In Shadow of Submarine Affair, ThyssenKrupp Fails to Make $202m in Promised Israeli Purchases

German firm agreed to terms after winning contract to build patrol boats for the navy in deal now shadowed by Case 3000

Boats built for the Israeli navy by Thyssenkrupp, August 2019.
thyssenkrupp Marine Systems

The German industrial group ThyssenKrupp has delayed making reciprocal-purchase agreements to buy or invest 700 million shekels ($202 million) in Israeli industry as it promised when it won a contract to build patrol boats for the Israeli Navy.

The boats are part of a deal that also includes submarines that is at the center of the Case 3000 investigation, which has ensnared a group of people close to Prime Minister Benjamin Netanyahu.

At the start of this month Economy and Industry Minister Eli Cohen said at a cabinet meeting that Israel must continue to require reciprocal- purchase agreements with Israeli industry when the government awards a clutch of giant infrastructure contracts over the next few years. Cohen said such agreements could yield contracts worth 74 billion shekels ($21.3 billion at current exchange rates) to the economy.

When the deal was announced in 2015, Israel’s Defense Ministry stressed that half the 430 million euros ($474 million) being paid for the vessels would be returned to the Israeli economy in reciprocal purchases, investment in local companies and Israel-based research and development. However, with the delivery of the first boat slated for April 2020, none of that has happened.

In January, TheMarker reported that ThyssenKrupp would be buying 100 million shekels of services from the Israeli company Aqwise, which develops water and wastewater treatment solutions for the industrial and municipal markets.

Ziva Eger, who heads the Economy Ministry’s Industrial Cooperation Authority, believes that Israel should have already begun long ago taking steps against ThyssenKrupp by putting it on a “black list” of companies that face restrictions in bidding on government contracts.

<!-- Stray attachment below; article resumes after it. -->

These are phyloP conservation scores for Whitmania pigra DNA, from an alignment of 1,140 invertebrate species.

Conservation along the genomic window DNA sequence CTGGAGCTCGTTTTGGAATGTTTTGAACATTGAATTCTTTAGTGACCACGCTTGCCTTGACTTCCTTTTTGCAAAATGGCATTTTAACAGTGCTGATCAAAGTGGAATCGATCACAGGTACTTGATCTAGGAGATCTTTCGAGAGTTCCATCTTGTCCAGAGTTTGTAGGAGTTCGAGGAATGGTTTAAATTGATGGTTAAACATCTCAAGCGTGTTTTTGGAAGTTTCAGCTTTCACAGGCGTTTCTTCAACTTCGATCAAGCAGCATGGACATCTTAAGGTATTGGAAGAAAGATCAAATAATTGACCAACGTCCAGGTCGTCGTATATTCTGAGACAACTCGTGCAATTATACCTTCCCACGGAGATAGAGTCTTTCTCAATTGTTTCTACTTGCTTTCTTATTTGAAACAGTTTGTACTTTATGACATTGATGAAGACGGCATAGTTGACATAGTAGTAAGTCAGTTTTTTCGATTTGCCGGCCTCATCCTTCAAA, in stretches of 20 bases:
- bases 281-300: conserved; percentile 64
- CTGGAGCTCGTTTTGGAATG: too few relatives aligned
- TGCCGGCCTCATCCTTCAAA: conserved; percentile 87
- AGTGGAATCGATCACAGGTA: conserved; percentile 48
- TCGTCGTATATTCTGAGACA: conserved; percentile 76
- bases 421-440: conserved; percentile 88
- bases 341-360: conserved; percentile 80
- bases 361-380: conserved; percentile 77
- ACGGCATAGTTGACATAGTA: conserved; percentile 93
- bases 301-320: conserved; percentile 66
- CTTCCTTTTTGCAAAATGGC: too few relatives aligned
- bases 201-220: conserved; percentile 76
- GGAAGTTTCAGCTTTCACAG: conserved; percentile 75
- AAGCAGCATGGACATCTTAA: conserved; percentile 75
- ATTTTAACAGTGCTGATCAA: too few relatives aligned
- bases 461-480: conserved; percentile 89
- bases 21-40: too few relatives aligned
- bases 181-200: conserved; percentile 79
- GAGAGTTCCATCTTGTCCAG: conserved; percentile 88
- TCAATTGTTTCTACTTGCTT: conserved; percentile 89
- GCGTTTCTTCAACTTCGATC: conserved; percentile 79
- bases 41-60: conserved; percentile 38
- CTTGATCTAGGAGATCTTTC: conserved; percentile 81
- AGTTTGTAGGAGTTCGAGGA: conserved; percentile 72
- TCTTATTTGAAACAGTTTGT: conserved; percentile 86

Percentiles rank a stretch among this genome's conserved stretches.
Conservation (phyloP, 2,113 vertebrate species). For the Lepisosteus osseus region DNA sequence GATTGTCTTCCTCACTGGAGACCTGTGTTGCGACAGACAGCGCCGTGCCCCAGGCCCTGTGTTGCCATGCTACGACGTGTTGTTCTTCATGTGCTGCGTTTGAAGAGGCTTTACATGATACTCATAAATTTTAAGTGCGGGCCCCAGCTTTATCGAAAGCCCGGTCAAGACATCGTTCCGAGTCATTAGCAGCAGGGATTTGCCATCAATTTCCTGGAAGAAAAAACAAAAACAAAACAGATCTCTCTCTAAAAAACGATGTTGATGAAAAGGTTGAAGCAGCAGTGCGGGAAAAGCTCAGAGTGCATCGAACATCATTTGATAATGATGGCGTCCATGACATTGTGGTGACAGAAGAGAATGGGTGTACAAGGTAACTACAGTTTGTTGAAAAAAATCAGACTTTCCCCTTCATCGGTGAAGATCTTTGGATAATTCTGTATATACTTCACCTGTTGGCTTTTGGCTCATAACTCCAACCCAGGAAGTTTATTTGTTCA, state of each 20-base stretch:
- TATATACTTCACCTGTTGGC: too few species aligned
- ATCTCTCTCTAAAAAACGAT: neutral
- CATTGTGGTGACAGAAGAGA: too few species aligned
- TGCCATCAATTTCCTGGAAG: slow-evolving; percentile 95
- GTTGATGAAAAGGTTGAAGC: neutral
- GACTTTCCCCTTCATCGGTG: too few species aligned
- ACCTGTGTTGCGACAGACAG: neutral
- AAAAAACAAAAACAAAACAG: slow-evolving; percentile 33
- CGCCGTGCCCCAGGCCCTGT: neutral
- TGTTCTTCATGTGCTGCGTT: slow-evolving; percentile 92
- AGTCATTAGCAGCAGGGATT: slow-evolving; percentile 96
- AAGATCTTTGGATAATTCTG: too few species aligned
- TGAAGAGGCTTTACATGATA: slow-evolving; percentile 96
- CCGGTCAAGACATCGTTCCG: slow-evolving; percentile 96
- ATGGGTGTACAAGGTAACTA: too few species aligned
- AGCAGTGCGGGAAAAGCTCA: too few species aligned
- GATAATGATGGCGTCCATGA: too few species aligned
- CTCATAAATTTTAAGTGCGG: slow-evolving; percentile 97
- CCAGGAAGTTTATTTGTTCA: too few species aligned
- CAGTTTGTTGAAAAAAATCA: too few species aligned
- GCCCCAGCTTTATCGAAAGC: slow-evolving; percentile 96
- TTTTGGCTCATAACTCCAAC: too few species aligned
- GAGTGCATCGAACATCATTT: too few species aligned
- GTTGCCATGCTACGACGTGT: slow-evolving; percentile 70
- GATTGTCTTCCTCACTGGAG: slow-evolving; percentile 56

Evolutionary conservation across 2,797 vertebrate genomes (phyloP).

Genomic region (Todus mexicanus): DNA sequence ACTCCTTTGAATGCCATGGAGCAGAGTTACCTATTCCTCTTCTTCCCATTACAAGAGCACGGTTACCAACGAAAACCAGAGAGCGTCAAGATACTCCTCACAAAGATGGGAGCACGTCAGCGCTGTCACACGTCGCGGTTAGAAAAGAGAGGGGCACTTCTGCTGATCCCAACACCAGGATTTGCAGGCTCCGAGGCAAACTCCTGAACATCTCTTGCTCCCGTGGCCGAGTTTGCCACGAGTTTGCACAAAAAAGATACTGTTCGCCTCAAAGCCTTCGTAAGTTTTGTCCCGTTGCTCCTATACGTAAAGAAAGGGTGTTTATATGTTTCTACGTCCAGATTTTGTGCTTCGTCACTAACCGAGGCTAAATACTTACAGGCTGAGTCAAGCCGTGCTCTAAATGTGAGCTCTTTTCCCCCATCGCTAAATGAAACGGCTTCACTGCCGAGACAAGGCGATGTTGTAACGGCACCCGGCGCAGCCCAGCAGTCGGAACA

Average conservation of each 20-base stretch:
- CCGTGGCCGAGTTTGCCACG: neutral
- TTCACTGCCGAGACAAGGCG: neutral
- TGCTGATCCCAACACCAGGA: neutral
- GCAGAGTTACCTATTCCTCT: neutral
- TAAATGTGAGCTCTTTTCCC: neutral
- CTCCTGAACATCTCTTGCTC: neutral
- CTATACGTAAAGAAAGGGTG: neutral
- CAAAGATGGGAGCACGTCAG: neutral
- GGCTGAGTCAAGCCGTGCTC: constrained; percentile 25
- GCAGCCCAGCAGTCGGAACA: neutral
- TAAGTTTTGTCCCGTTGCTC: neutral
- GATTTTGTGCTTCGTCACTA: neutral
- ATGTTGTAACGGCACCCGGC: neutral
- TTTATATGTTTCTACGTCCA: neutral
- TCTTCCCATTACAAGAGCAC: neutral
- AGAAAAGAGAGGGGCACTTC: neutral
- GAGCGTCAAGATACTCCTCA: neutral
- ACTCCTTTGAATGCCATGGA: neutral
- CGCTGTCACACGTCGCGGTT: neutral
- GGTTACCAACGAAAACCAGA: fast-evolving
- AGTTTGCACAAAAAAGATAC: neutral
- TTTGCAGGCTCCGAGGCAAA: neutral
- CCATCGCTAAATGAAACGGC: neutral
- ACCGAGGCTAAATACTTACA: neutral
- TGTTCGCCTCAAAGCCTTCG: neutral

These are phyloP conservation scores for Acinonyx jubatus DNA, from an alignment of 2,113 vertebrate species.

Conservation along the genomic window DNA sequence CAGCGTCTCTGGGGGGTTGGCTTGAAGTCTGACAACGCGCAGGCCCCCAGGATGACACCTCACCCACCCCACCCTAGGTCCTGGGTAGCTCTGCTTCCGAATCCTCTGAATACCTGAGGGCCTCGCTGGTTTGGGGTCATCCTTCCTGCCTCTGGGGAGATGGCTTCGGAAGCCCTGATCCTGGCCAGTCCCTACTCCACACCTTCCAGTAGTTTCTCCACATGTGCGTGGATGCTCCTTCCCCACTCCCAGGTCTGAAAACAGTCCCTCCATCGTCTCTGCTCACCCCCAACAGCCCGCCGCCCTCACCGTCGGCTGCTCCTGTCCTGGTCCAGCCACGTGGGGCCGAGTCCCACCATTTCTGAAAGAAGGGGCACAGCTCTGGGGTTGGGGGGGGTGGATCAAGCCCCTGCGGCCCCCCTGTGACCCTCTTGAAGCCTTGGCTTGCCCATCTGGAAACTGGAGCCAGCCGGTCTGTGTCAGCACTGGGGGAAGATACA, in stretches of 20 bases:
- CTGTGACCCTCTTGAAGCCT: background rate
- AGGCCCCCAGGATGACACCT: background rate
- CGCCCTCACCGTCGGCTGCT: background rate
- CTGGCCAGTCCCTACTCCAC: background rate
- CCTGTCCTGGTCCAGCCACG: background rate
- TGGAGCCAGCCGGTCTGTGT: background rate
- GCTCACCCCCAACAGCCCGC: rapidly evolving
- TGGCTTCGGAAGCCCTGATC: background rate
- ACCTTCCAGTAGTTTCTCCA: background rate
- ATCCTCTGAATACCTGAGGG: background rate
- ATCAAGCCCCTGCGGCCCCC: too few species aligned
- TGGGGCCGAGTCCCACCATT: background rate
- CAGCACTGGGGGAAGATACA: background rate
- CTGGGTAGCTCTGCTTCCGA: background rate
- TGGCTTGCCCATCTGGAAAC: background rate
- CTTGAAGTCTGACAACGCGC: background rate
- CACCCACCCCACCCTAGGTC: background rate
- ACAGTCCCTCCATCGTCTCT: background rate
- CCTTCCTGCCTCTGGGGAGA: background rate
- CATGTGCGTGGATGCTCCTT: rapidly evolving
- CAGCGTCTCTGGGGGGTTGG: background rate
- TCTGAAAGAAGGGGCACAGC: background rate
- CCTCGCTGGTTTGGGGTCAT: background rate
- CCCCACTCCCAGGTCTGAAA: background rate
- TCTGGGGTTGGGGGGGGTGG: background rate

The ICA held hearings on the issue on July 24, 2017 and later submitted a draft proposal to the defense minister and the accountant general to put the company on the black list.

On Sunday, the Economy Ministry confirmed to TheMarker that her recommendation to impose sanctions was still under consideration. “We are waiting for a response from the accountant general on the matter,” the Economy Ministry said.

The MK who first publicly raised the issue of ThyssenKrupp was another Kahol Lavan MK, Orit Farkash-Hacohen, who last week asked treasury Accountant General Rony Hizkiyahu about the matter.

“The company is not honoring its obligations and is not directing any of the money to Israeli industry as it promised. You were asked to exercise your authority on the matter,” she said. “It’s is a very important issue at this particular time for the economy.”

Hizkiyahu, who is responsible under the law for enforcing government contracts, gave a terse response in which he said the Finance Ministry was discussing the issue with other arms of the government.

TheMarker has learned that while the finance and economy ministries support taking action, the NSC and the Defense Ministry prefer to wait until they have completed talks with ThyssenKrupp. The council is in the prime minister’s office and reports directly to Netanyahu. Until he handed the portfolio over to Naftali Bennett earlier this month Netanyahu was also in charge of the Defense Ministry.

In May 2018, then Defense Minister Avigdor Lieberman told Hizkiyahu he was not opposed to putting ThyssenKrupp on the black list so long as the move didn’t endanger Israel’s national security. A half year later, Lieberman resigned.

Netanyahu’s stance is not known. The Prime Minister’s Office said on Sunday that he wasn’t personally dealing with the issue and that no one had drawn his attention to it.

“The Defense Ministry has recommended excluding the company from the black list,” said a source close to the issue. “The NSC is recommending to continue discussions with ThyssenKrupp and the German government on every level until that avenue has been exhausted.”

In a statement, ThyssenKrupp acknowledged its obligations and said it had presented a detailed program for reciprocal purchases to the ICA, which had approved it. “The company is working to meet its obligations under the plan and reporting on a frequent and transparent basis to the ICA on its progress,” the company said.

It added that over the past year it had made a “number” of investments in Israel that TheMarker has reported on.